Personal Wealth Management / Politics
Policy Swings, Partisanship and Golden Gridlock
Businesses don’t like polarized politics.
Editors’ Note: This article touches on an array of political and politicized topics, so we remind you that MarketMinder favors no political party nor any politician, assessing developments solely for their potential market impact.
In our politically polarized nation, there seemingly isn’t much a majority of people can agree on. Perhaps we can all find common ground over the State of the Union being boring and over-choreographed regardless of who delivers it. (Big applause here.) Or maybe we can simply break bread over how vexing the circus is. That seems to be the reigning mentality among US corporate leaders: According to a new Conference Board report, 78% of Corporate America’s legal and government relations execs described American politics today as “extremely challenging or very challenging” for business, up bigtime from 47% in 2021.[i] The Conference Board’s Paul Washington summed up the mood thusly: “The combination of a polarization among policymakers, coupled with extremely close elections, means that companies are facing potentially wide swings in government policy with each election, which is not conducive to business planning and investment.” We are inclined to agree—which is why we think the current gridlock is such a positive. It gives businesses more confidence that, through 2024 at least, the rules won’t change much. But the uncertainty beyond that illustrates why big legislation, whether you love or loathe it, generally doesn’t have the impact some hope and other fear. Let us explore.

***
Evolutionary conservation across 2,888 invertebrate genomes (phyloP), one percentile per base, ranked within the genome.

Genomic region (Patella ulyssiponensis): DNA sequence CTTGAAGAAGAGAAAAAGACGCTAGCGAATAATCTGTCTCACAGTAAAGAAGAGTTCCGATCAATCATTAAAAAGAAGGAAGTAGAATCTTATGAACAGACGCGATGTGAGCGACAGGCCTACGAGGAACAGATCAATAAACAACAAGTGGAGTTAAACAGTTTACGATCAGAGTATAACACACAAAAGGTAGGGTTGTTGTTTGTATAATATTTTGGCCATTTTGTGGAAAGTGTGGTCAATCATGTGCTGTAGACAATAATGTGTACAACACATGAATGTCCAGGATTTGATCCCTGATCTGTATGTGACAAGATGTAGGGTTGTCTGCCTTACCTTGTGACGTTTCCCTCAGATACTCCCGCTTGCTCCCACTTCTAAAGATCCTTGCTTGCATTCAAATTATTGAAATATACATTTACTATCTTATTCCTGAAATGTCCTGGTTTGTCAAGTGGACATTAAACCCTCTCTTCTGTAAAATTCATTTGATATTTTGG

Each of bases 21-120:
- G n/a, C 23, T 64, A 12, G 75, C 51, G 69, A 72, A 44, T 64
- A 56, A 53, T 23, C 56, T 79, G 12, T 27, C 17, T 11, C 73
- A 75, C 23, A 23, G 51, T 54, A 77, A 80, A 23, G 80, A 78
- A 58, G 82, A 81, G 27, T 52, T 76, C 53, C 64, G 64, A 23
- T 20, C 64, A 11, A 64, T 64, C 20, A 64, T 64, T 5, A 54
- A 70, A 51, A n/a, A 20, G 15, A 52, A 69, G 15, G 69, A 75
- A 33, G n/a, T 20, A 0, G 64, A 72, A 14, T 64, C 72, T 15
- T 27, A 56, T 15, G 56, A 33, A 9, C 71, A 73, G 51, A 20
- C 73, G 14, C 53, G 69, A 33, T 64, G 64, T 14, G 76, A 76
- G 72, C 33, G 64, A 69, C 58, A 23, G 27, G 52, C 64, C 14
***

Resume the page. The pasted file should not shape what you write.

The execs’ concerns didn’t center on taxes or individual policies—they were more big-picture. The top issue, cited by 89%, was “polarization/extremism among policymakers,” while three-fourths cited policymakers’ “anti-corporate rhetoric/action.” That is all a bit general, but the number three concern isn’t: “use of government power to reward or punish companies for political purposes.” Now, perhaps that sounds too 20th century-style authoritarian to happen in the good old U-S-of-A. But consider the dilemmas that, say, a social media company has had to deal with in recent years: Do you kowtow to the side that is in power and wants you to clamp down on so-called “misinformation,” or do you prep for the opposition’s return to government and their stated concerns about political censorship? When both sides are implying they will use Uncle Sam’s regulatory might against you, how do you navigate it?
Alternatively, consider the shifting rhetoric American oil and gas firms have had to deal with: One government froze the Keystone XL pipeline. The next greenlit it. Four years later, it was dead. Politicians can’t seem to decide whether curbing oil and gas emissions or increasing supply to keep prices down is the greater concern. Elsewhere, some politicians strongly suggest banks should refuse to lend to politically disfavored companies and industries; others say banks should have to behave like public utilities and serve everyone who qualifies financially for a loan. And on and on it goes.